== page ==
Despite setbacks, Facebook is still committed to India, Zuckerberg says

Company pins hopes on Telco Infra Project for wider Internet access

Facebook remains committed to spreading the availability of the Internet in India, despite the recent prohibition of its free Web service by the Indian government, CEO Mark Zuckerberg said on Monday.

The Telecom Regulatory Authority of India's ruling earlier this month to stop free data services was disappointing for the mission of connecting people, he said, but Free Basics will continue to expand to other countries.

Free Basics is a service that offers no-cost access to 38 websites, including Facebook and its Messenger service, Bing Search,, BBC News, Reuters Market Lite for crop and farming information, and local jobs and news sites.

"In India we’re going to focus on different programs," Zuckerberg said at the Mobile World Congress expo in Barcelona., the Facebook unit that runs the Free Basics service, will instead try to work with Indian telecommunications carriers on its Telco Infra Project, Zuckerberg said. That project, announced earlier in the day, seeks to duplicate the success of its Open Compute project in the telco arena.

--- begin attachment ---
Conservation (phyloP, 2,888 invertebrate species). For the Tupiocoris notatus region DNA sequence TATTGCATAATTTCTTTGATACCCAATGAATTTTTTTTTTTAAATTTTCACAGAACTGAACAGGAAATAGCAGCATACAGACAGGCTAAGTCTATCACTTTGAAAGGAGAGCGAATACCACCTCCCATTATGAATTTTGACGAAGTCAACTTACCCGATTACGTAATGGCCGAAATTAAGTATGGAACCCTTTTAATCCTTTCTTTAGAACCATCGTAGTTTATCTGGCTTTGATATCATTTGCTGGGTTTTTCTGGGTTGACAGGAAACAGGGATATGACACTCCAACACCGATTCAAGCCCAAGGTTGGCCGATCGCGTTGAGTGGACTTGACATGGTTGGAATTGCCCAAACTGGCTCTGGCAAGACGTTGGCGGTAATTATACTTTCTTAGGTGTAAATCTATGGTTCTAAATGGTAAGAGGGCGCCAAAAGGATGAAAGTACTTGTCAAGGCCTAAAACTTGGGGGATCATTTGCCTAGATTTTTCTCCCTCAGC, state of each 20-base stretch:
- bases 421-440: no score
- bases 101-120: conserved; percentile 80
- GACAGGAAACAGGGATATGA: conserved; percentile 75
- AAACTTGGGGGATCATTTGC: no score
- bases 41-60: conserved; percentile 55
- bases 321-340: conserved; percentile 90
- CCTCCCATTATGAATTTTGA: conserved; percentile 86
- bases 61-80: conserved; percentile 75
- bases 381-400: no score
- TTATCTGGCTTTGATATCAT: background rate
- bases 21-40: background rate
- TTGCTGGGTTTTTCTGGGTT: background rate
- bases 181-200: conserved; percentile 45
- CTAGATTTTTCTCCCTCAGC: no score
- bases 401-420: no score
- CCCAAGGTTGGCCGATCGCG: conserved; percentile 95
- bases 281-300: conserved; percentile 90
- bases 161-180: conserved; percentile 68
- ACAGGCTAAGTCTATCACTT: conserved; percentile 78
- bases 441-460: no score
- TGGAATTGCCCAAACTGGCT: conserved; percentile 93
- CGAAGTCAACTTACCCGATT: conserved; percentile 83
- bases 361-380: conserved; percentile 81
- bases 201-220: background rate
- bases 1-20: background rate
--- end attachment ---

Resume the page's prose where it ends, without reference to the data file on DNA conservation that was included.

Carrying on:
Telco Infra will see Facebook and partners work on the development of new technologies to reduce the price and complexity of telecommunications networks and then publish those technologies so others can benefit.

The hope is the work will lead the cheaper network infrastructure gear, so it will be more economical to expand Internet access to places where it's too expensive at present, Zuckerberg said.

"We’ll get more coverage so more folks will get access to the Internet who didn’t previously," he said. "If we can work with different operators and different parts of the government there, we’re going to want to keep doing that. This is something we’re deeply committed to."

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